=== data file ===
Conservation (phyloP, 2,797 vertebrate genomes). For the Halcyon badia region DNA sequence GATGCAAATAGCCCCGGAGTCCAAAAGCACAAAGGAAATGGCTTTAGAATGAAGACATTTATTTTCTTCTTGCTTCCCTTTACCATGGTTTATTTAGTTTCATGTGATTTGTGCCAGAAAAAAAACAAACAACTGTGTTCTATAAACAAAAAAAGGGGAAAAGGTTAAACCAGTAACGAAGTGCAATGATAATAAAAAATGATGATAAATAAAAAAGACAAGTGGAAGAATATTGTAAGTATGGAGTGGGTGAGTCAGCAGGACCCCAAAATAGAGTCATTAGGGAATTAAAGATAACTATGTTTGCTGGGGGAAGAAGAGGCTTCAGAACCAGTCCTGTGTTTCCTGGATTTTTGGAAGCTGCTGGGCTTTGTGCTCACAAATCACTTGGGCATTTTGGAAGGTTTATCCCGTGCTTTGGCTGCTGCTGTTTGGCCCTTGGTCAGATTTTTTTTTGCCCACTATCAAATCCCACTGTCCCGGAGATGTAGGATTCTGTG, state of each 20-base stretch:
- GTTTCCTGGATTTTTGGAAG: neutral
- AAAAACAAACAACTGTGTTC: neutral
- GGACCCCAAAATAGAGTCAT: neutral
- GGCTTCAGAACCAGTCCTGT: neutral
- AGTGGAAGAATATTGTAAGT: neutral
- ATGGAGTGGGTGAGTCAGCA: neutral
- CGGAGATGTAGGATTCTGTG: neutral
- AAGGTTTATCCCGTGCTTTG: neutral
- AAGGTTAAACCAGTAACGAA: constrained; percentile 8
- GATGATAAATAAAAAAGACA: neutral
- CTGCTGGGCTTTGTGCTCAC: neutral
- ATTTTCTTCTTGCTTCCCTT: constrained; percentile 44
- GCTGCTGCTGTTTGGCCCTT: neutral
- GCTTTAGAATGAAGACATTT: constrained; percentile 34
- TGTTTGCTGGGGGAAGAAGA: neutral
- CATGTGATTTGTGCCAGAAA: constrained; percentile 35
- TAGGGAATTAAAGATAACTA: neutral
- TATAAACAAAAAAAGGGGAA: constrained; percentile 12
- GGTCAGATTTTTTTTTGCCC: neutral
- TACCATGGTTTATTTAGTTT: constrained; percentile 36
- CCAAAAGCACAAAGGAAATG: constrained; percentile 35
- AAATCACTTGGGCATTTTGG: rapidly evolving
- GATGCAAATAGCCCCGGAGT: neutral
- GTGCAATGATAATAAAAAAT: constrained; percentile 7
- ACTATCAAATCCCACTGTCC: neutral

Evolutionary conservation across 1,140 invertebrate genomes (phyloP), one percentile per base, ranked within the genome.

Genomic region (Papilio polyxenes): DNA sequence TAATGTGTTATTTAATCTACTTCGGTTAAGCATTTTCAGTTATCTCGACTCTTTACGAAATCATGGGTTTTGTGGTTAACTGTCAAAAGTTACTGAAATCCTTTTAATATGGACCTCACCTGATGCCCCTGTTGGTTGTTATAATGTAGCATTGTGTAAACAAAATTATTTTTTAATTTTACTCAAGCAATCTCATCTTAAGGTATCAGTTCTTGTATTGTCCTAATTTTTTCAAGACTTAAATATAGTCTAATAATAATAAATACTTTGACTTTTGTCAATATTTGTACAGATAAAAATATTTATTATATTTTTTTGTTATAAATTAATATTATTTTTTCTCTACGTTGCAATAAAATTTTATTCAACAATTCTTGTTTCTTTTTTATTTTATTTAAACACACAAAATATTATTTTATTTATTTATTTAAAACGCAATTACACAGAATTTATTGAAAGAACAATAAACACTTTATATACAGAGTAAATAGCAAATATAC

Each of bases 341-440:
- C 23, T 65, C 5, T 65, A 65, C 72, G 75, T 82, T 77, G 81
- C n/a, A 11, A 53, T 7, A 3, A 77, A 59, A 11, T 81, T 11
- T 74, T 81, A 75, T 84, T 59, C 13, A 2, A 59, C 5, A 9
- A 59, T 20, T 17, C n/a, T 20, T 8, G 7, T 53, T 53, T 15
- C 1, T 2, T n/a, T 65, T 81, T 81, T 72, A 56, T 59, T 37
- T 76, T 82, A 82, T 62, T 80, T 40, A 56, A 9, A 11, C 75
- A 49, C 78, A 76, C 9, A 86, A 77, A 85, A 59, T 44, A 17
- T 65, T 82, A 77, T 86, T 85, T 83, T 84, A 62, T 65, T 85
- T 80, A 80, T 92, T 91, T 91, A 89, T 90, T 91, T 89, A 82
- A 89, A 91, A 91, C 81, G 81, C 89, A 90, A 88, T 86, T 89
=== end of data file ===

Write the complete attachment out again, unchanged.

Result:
Conservation (phyloP, 2,797 vertebrate genomes). For the Halcyon badia region DNA sequence GATGCAAATAGCCCCGGAGTCCAAAAGCACAAAGGAAATGGCTTTAGAATGAAGACATTTATTTTCTTCTTGCTTCCCTTTACCATGGTTTATTTAGTTTCATGTGATTTGTGCCAGAAAAAAAACAAACAACTGTGTTCTATAAACAAAAAAAGGGGAAAAGGTTAAACCAGTAACGAAGTGCAATGATAATAAAAAATGATGATAAATAAAAAAGACAAGTGGAAGAATATTGTAAGTATGGAGTGGGTGAGTCAGCAGGACCCCAAAATAGAGTCATTAGGGAATTAAAGATAACTATGTTTGCTGGGGGAAGAAGAGGCTTCAGAACCAGTCCTGTGTTTCCTGGATTTTTGGAAGCTGCTGGGCTTTGTGCTCACAAATCACTTGGGCATTTTGGAAGGTTTATCCCGTGCTTTGGCTGCTGCTGTTTGGCCCTTGGTCAGATTTTTTTTTGCCCACTATCAAATCCCACTGTCCCGGAGATGTAGGATTCTGTG, state of each 20-base stretch:
- GTTTCCTGGATTTTTGGAAG: neutral
- AAAAACAAACAACTGTGTTC: neutral
- GGACCCCAAAATAGAGTCAT: neutral
- GGCTTCAGAACCAGTCCTGT: neutral
- AGTGGAAGAATATTGTAAGT: neutral
- ATGGAGTGGGTGAGTCAGCA: neutral
- CGGAGATGTAGGATTCTGTG: neutral
- AAGGTTTATCCCGTGCTTTG: neutral
- AAGGTTAAACCAGTAACGAA: constrained; percentile 8
- GATGATAAATAAAAAAGACA: neutral
- CTGCTGGGCTTTGTGCTCAC: neutral
- ATTTTCTTCTTGCTTCCCTT: constrained; percentile 44
- GCTGCTGCTGTTTGGCCCTT: neutral
- GCTTTAGAATGAAGACATTT: constrained; percentile 34
- TGTTTGCTGGGGGAAGAAGA: neutral
- CATGTGATTTGTGCCAGAAA: constrained; percentile 35
- TAGGGAATTAAAGATAACTA: neutral
- TATAAACAAAAAAAGGGGAA: constrained; percentile 12
- GGTCAGATTTTTTTTTGCCC: neutral
- TACCATGGTTTATTTAGTTT: constrained; percentile 36
- CCAAAAGCACAAAGGAAATG: constrained; percentile 35
- AAATCACTTGGGCATTTTGG: rapidly evolving
- GATGCAAATAGCCCCGGAGT: neutral
- GTGCAATGATAATAAAAAAT: constrained; percentile 7
- ACTATCAAATCCCACTGTCC: neutral

Evolutionary conservation across 1,140 invertebrate genomes (phyloP), one percentile per base, ranked within the genome.

Genomic region (Papilio polyxenes): DNA sequence TAATGTGTTATTTAATCTACTTCGGTTAAGCATTTTCAGTTATCTCGACTCTTTACGAAATCATGGGTTTTGTGGTTAACTGTCAAAAGTTACTGAAATCCTTTTAATATGGACCTCACCTGATGCCCCTGTTGGTTGTTATAATGTAGCATTGTGTAAACAAAATTATTTTTTAATTTTACTCAAGCAATCTCATCTTAAGGTATCAGTTCTTGTATTGTCCTAATTTTTTCAAGACTTAAATATAGTCTAATAATAATAAATACTTTGACTTTTGTCAATATTTGTACAGATAAAAATATTTATTATATTTTTTTGTTATAAATTAATATTATTTTTTCTCTACGTTGCAATAAAATTTTATTCAACAATTCTTGTTTCTTTTTTATTTTATTTAAACACACAAAATATTATTTTATTTATTTATTTAAAACGCAATTACACAGAATTTATTGAAAGAACAATAAACACTTTATATACAGAGTAAATAGCAAATATAC

Each of bases 341-440:
- C 23, T 65, C 5, T 65, A 65, C 72, G 75, T 82, T 77, G 81
- C n/a, A 11, A 53, T 7, A 3, A 77, A 59, A 11, T 81, T 11
- T 74, T 81, A 75, T 84, T 59, C 13, A 2, A 59, C 5, A 9
- A 59, T 20, T 17, C n/a, T 20, T 8, G 7, T 53, T 53, T 15
- C 1, T 2, T n/a, T 65, T 81, T 81, T 72, A 56, T 59, T 37
- T 76, T 82, A 82, T 62, T 80, T 40, A 56, A 9, A 11, C 75
- A 49, C 78, A 76, C 9, A 86, A 77, A 85, A 59, T 44, A 17
- T 65, T 82, A 77, T 86, T 85, T 83, T 84, A 62, T 65, T 85
- T 80, A 80, T 92, T 91, T 91, A 89, T 90, T 91, T 89, A 82
- A 89, A 91, A 91, C 81, G 81, C 89, A 90, A 88, T 86, T 89